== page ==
Ruacana Power Station energy generation 780.15 GWhduring 2022 was the lowest recorded for the past 10 years, Nampower said in its report covering the financial year ended 30 June 2022.
This is as opposed to 1,505 GWh generated in the 2019/20 financial year. The decline led to local generation contribute just 29% of the electricity needed.
The huge slump in electricity generation was due to the significantly lower-than-normal Kunene river flow, the power utility explained.
It is also worth noting that the utility managed to ensure systems availability of 99.82% during the year, with no load shedding or system blackouts experienced.
The country’s energy consumptionstood at 3,983 GWh by the end of June 2022 exposing the country to Eskom risk and more expensive electricity from platforms such as the Southern African Power Pool.
Nampower Board Chairperson Daniel Motinga said the utility’s capacity to augment foreign currency-denominated imports with local production was severely curtailed by limited generation by the Ruacana plant.
Motinga said the combined impact of Angola’s large water infrastructure developments in the catchment area along with relatively low rainfall in southern Angola contributed greatly to reducing Ruacana’s already limited capacity to a mere 781 GWh of energy generated during the reporting cycle as opposed to 2019/20 financial year.
Ruacana is normally a significant contributor to NamPower’s in-country generation capabilities.
“Consequently, there is a strong negative correlation between our cost of sales and local generation,” he explained.
By the end of June 2022, the cost of electricity supply increased by nearly 14% from N$4,5 billion to N$5,1 billion.
Motinga added that the Ruacana station also produces electricity at comparatively low cents per kilowatt hour and thus impacts profitability positively when all turbines are operating optimally.
This has increased the need for the power utility to de-risk the country from over-reliance on the hydropower station.
“I have pointed out last year that a significant part of the current power generation and distribution investment plan is to de-risk the excessive reliance on imports while simultaneously augmenting the importance of Ruacana,”he said.
NamPower presently imports between 60% and 70% of its energy requirement.
For the year ended 30 June 2022, the utility has reported that it has increased the country’s installed generation capacity from 489.5 MW to 509.5 MW with the inauguration of the Omburu 20 MW PV Power Station.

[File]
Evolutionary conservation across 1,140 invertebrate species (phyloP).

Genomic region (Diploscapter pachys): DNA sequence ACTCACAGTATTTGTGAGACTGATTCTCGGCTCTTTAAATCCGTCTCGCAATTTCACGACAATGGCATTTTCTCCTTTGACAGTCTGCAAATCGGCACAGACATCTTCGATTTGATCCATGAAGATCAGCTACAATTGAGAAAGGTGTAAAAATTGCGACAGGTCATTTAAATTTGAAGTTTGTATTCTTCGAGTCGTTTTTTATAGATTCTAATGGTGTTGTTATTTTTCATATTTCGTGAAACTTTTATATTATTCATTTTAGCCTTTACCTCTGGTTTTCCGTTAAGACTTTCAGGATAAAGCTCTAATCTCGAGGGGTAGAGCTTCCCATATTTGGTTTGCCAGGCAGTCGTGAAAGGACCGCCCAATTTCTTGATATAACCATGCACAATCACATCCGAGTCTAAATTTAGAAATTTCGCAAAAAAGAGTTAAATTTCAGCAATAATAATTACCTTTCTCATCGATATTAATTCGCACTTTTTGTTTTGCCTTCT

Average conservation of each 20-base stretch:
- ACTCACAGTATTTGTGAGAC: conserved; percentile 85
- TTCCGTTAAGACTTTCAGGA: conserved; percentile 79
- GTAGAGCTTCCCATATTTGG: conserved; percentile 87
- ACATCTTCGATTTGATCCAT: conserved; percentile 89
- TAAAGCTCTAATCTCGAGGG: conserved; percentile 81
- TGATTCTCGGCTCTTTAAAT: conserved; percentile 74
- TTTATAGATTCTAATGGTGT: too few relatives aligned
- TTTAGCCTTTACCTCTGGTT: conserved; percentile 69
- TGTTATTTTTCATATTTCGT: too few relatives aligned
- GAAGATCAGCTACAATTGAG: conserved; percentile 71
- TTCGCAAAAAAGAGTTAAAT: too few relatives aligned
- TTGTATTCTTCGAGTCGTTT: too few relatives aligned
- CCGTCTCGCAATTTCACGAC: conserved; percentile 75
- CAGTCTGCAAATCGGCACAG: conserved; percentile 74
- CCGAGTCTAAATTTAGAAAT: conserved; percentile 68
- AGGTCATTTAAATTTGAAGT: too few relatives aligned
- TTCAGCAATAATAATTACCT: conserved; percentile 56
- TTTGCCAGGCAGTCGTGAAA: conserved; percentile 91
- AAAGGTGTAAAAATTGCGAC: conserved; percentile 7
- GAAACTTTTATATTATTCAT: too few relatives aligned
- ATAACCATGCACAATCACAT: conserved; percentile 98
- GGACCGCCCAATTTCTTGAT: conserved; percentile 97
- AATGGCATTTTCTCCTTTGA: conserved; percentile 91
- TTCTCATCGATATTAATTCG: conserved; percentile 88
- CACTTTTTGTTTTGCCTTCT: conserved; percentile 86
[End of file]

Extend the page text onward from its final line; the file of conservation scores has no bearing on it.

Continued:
The total installed capacity is, however, still dominated by variable generation (Ruacana and Omburu) and then the two emergency standby stations using carbon-emitting resources.
Furthermore, the utility has also increased its distribution lines by constructing an additional 93 km of distribution lines.
Namibia imported 71% of its electricity compared to 68% imported in 2021.
The country’s electricity in 2022 was mostly sourced from Eskom 1,253GWh, a reduction from last year’s import of 1,473GWh given SA’s utility weakening generation ability and reliability risk.
Zambia has, however, stood up and filled up Eskom shoes through ZESCO which supplied Namibia with 1,018GWh by the end of June 2022, a big jump from the 816GWh they supplied Namibia in 2021.
Nampower has also reported an additional renewable energy capacity of 20MW by the end of June 2022.
The annual report shows that 13 REFIT and other IPPs were operational and generated 364GWh, a slight improvement from the 360GWh they added in 2021.
The remaining (256GWh) was sourced from the Southern Africa Power Pool (SAPP).
The local provision of electricity is funded primarily by electricity sales.
By the end of June 2022, electricity units sold by Nampower stood at 3,701GWh, generating N$6,5 billion- this is equivalent to what the utility generated in 2021 when it sold even more power (3,903GWh).
The power utility GridOnline and fibre optics rentals have also generated N$15,3 million for the company.
The annual report also shows that the cost of electricity took up 78% of revenue through direct costs of generation, cost of electricity purchases from IPPs and imports.
NamPower used various natural capital, and renewable and non-renewable natural resources to deliver the 4,097GWh electricity into the system.
Domestically, the utility used 20,223 cubic metres of water, and consumed 31,722 tonnes of coal.
The country’s Renewable Energy Policy targets the sourcing of 70% of Namibia’s energy from renewable energy sources by 2030, thereby making a significant contribution towards achieving a self-sufficiency target of 80% in the near future.
Meanwhile, the company has also committed N$2,4 billion committed to the generation and transmission projects in the 2022/2023 financial year.